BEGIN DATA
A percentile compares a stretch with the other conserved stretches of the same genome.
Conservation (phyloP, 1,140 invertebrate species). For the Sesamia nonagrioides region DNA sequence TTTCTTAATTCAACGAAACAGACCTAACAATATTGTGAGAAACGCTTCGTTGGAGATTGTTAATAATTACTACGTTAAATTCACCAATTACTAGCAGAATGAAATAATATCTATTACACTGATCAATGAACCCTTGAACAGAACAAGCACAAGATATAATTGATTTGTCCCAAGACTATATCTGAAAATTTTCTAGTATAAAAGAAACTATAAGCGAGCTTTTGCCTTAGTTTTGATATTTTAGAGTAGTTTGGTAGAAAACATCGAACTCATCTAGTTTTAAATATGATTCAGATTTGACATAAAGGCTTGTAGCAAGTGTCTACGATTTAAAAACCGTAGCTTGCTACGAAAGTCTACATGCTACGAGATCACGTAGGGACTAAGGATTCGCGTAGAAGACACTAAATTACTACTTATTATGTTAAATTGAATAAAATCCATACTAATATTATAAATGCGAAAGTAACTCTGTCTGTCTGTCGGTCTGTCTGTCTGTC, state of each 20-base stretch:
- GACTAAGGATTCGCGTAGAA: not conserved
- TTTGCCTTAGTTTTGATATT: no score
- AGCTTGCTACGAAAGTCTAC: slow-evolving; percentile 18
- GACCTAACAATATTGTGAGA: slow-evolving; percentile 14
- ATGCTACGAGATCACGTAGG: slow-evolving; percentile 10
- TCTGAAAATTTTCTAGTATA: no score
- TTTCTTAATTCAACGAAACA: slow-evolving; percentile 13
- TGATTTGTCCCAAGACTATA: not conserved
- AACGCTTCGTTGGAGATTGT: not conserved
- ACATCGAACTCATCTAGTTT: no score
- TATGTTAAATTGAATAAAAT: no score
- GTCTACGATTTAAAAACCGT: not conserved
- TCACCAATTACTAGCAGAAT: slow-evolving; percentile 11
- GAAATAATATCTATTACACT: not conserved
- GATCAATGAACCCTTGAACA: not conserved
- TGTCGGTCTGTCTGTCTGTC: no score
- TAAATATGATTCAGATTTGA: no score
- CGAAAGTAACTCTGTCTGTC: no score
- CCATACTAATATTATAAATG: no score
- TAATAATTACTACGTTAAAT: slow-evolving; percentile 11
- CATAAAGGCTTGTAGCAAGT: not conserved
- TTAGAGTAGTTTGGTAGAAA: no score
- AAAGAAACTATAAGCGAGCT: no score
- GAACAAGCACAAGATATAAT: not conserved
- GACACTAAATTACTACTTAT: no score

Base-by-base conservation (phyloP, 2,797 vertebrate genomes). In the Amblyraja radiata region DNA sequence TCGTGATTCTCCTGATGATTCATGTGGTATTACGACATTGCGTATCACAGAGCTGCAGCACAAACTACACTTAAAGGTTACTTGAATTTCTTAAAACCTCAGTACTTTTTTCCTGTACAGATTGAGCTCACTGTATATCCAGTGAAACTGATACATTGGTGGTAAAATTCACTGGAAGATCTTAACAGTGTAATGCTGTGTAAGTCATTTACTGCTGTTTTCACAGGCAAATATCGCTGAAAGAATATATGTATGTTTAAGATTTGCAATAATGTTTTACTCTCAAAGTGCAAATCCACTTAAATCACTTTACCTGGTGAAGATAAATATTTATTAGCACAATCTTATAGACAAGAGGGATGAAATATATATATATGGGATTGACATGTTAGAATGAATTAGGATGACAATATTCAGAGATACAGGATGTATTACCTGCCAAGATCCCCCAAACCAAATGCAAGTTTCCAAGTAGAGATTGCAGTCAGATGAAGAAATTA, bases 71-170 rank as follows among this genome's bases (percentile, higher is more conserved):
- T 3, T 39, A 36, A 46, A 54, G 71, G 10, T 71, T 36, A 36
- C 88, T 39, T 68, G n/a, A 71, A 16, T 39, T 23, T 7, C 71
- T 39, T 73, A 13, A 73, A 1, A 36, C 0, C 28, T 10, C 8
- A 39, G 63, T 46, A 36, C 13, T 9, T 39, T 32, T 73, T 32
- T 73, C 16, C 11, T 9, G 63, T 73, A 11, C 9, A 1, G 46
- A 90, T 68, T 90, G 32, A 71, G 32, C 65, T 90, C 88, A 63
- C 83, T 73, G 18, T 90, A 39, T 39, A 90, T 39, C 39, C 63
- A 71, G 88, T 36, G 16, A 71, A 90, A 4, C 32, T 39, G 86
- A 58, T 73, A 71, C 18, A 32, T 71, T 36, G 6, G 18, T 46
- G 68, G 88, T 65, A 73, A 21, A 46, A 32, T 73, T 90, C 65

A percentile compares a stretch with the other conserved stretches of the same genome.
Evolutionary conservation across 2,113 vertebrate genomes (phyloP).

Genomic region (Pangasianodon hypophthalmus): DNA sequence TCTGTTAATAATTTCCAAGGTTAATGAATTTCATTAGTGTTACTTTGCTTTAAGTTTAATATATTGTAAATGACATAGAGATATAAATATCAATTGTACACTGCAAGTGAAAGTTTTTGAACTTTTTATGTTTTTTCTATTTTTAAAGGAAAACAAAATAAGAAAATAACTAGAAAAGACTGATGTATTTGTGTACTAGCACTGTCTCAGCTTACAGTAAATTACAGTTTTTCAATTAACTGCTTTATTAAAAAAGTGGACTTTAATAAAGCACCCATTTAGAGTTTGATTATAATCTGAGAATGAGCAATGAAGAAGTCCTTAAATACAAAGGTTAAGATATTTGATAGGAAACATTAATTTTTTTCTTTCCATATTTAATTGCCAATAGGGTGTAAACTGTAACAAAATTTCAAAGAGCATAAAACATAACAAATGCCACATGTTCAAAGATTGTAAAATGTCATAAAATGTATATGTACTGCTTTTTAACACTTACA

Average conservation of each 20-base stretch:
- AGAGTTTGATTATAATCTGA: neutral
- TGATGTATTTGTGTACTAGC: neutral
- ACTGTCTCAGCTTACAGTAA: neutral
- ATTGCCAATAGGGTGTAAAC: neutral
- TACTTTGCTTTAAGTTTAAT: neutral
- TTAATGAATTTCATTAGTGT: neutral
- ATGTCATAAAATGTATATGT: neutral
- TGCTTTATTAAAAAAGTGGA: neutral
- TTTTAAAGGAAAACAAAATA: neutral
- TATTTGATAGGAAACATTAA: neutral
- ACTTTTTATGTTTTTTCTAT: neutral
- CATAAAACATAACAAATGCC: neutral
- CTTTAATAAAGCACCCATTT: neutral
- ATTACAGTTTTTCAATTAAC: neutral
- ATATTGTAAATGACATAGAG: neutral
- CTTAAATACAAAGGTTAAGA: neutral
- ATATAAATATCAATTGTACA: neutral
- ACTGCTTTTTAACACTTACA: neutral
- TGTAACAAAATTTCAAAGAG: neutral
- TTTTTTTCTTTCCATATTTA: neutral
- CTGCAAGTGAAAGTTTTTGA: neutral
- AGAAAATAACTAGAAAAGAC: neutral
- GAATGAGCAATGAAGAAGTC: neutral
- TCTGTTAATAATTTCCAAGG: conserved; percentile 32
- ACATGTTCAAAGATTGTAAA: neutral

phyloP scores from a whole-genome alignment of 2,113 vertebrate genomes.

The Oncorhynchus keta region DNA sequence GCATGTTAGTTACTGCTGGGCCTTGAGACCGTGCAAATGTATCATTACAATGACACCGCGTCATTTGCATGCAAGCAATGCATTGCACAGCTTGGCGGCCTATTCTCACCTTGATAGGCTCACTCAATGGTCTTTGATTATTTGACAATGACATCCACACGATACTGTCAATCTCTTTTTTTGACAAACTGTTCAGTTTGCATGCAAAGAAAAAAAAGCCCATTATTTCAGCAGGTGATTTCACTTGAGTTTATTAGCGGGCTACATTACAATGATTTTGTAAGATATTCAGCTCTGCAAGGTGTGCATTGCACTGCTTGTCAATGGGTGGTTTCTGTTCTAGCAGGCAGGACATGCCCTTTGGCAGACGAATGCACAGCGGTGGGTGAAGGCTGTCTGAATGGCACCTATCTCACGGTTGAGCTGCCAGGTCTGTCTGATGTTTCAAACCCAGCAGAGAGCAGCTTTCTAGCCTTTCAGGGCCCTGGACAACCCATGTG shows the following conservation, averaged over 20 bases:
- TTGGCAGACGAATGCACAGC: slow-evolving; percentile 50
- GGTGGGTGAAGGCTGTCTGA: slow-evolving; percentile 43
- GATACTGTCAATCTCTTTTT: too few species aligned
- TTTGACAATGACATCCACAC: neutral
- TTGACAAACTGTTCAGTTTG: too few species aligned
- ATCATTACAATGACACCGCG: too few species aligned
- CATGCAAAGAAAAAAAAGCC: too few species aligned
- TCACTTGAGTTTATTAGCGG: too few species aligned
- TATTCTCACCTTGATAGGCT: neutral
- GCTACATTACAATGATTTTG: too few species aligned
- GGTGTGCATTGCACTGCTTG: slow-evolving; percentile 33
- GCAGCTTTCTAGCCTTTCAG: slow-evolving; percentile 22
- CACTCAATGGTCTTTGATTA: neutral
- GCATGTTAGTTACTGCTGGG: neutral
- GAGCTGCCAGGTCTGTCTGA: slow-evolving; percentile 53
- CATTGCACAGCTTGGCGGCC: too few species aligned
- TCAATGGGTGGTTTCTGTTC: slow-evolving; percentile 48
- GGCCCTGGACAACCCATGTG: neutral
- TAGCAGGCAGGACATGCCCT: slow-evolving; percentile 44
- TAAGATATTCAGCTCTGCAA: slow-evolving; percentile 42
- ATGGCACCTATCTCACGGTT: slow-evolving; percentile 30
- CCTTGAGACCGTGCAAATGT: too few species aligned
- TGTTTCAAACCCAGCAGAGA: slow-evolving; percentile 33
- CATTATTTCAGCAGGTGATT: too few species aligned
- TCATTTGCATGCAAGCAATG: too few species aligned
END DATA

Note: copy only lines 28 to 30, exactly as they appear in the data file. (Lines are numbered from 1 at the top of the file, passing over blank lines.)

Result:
Base-by-base conservation (phyloP, 2,797 vertebrate genomes). In the Amblyraja radiata region DNA sequence TCGTGATTCTCCTGATGATTCATGTGGTATTACGACATTGCGTATCACAGAGCTGCAGCACAAACTACACTTAAAGGTTACTTGAATTTCTTAAAACCTCAGTACTTTTTTCCTGTACAGATTGAGCTCACTGTATATCCAGTGAAACTGATACATTGGTGGTAAAATTCACTGGAAGATCTTAACAGTGTAATGCTGTGTAAGTCATTTACTGCTGTTTTCACAGGCAAATATCGCTGAAAGAATATATGTATGTTTAAGATTTGCAATAATGTTTTACTCTCAAAGTGCAAATCCACTTAAATCACTTTACCTGGTGAAGATAAATATTTATTAGCACAATCTTATAGACAAGAGGGATGAAATATATATATATGGGATTGACATGTTAGAATGAATTAGGATGACAATATTCAGAGATACAGGATGTATTACCTGCCAAGATCCCCCAAACCAAATGCAAGTTTCCAAGTAGAGATTGCAGTCAGATGAAGAAATTA, bases 71-170 rank as follows among this genome's bases (percentile, higher is more conserved):
- T 3, T 39, A 36, A 46, A 54, G 71, G 10, T 71, T 36, A 36
- C 88, T 39, T 68, G n/a, A 71, A 16, T 39, T 23, T 7, C 71